Scarlet fever cases rise by 47 per cent compared with 2017
MORE than 50 cases of scarlet fever were reported in the first three weeks of the year - almost four times as many as 2017.
The Public Health Agency recorded 53 cases in Northern Ireland at the beginning of January alone.
During the same period last year the total stood at just 14.
The number of people falling ill during rest of the first quarter of 2018 have been more in line with previous years, but the high number of cases at the beginning of the year means a 47 per cent increase on the number of cases reported in 2017.
The latest figures from the Public Health Agency (PHA) reveal 192 people fell ill with the disease during January, February and March, compared with 131 last year.
A PHA spokeswoman said, despite the rise, "cases are not predicted to be as high as those seen in 2014".
"It's not uncommon to see a rise in cases of scarlet fever at this time of year," she said.
"Scarlet fever is not usually a serious illness and can be treated with antibiotics to reduce the risk of complications and spread to others."
Scarlet Fever is a bacterial infection with the first sign usually flu-like symptoms, including a high temperature of 38C or above and swollen neck glands.
However, the symptoms of scarlet fever are non-specific in early illness and may also include sore throat, headache, nausea and vomiting.
After 12 to 48 hours the characteristic red, generalised pinhead rash develops, typically first appearing on the chest and stomach, rapidly spreading to other parts of the body, giving the skin a sandpaper-like texture.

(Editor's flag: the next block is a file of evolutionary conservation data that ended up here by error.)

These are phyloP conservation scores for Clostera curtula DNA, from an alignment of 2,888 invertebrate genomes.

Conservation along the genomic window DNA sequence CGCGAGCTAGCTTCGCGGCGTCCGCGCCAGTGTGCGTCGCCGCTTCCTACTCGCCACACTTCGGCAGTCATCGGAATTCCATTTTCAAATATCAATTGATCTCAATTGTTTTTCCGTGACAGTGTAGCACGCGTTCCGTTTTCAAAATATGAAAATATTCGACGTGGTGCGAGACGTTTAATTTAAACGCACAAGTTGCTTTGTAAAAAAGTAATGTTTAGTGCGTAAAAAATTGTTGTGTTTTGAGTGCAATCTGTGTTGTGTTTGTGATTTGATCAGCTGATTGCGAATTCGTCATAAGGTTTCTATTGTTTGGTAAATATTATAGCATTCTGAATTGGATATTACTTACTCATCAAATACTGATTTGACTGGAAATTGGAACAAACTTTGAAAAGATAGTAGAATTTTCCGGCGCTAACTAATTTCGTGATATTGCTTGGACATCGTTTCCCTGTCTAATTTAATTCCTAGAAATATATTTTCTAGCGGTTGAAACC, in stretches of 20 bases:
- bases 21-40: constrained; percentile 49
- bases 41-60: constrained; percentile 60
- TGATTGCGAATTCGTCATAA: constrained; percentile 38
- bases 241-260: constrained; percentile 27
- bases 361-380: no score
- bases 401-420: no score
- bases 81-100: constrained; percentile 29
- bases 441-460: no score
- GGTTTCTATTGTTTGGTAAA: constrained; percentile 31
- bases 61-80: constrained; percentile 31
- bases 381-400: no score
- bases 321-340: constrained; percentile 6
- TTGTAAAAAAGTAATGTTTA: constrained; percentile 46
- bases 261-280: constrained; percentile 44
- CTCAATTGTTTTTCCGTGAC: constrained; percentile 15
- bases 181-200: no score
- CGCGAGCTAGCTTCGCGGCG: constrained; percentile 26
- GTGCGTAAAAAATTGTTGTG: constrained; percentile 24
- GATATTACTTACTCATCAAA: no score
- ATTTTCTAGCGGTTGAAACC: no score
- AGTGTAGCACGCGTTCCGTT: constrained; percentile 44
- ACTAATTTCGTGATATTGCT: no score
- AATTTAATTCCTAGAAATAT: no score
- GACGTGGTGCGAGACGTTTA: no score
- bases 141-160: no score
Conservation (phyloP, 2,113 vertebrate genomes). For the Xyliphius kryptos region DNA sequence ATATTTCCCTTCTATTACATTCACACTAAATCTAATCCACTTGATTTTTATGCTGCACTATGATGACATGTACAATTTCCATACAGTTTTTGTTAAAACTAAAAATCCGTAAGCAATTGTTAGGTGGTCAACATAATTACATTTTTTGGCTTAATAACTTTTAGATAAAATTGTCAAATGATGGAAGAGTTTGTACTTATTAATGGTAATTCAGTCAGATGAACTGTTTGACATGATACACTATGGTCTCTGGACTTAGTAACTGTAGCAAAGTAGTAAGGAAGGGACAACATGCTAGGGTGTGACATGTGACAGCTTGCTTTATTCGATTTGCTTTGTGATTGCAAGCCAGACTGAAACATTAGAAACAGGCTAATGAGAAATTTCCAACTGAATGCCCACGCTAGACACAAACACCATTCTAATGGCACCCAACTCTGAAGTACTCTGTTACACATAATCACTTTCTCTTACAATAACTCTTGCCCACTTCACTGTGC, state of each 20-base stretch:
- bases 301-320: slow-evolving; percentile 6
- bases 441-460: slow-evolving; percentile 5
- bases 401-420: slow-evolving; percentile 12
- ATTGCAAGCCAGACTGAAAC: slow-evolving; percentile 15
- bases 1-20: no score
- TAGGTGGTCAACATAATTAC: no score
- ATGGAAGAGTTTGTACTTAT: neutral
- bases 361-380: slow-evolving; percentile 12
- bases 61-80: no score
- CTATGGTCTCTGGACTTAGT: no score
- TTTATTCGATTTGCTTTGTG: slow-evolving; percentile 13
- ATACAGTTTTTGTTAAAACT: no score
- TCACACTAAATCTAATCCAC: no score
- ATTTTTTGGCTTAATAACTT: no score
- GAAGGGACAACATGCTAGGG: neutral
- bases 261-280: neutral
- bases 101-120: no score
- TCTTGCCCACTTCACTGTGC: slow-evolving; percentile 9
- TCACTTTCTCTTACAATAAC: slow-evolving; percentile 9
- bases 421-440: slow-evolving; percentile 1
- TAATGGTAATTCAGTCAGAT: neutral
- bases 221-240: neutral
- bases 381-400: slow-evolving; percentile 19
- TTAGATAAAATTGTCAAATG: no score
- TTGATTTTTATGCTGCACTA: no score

On more darkly-pigmented skin, the scarlet rash may be harder to spot, although the `sandpaper' feel should be present.
Patients typically have flushed cheeks and paleness around the mouth which may be accompanied by a `strawberry tongue'.
It is very contagious disease which is much more common in children under 10 than teenagers or adults, but the symptoms are the same for all who contract it, regardless of age.
Scarlet fever, once a very common and dangerous disease, can be treated with antibiotics to reduce the risk of complications and spread to others, with all GPs trained to spot the signs.
Patients are advised to return to the GP if symptoms do not improve following a week after first consulting a doctor for a diagnosis - especially if a child has recently had chickenpox.
Further treatment may also be necessary if they fall ill again weeks after scarlet fever has cleared up, as this could be a sign of a complication such as pneumonia
Because, scarlet fever is very infectious not all GPs recommend a visit to the surgery, sometimes suggesting a telephone consultation.
As a `notifiable disease', all doctors and other health care workers must "promptly notify local health protection teams of cases and outbreaks".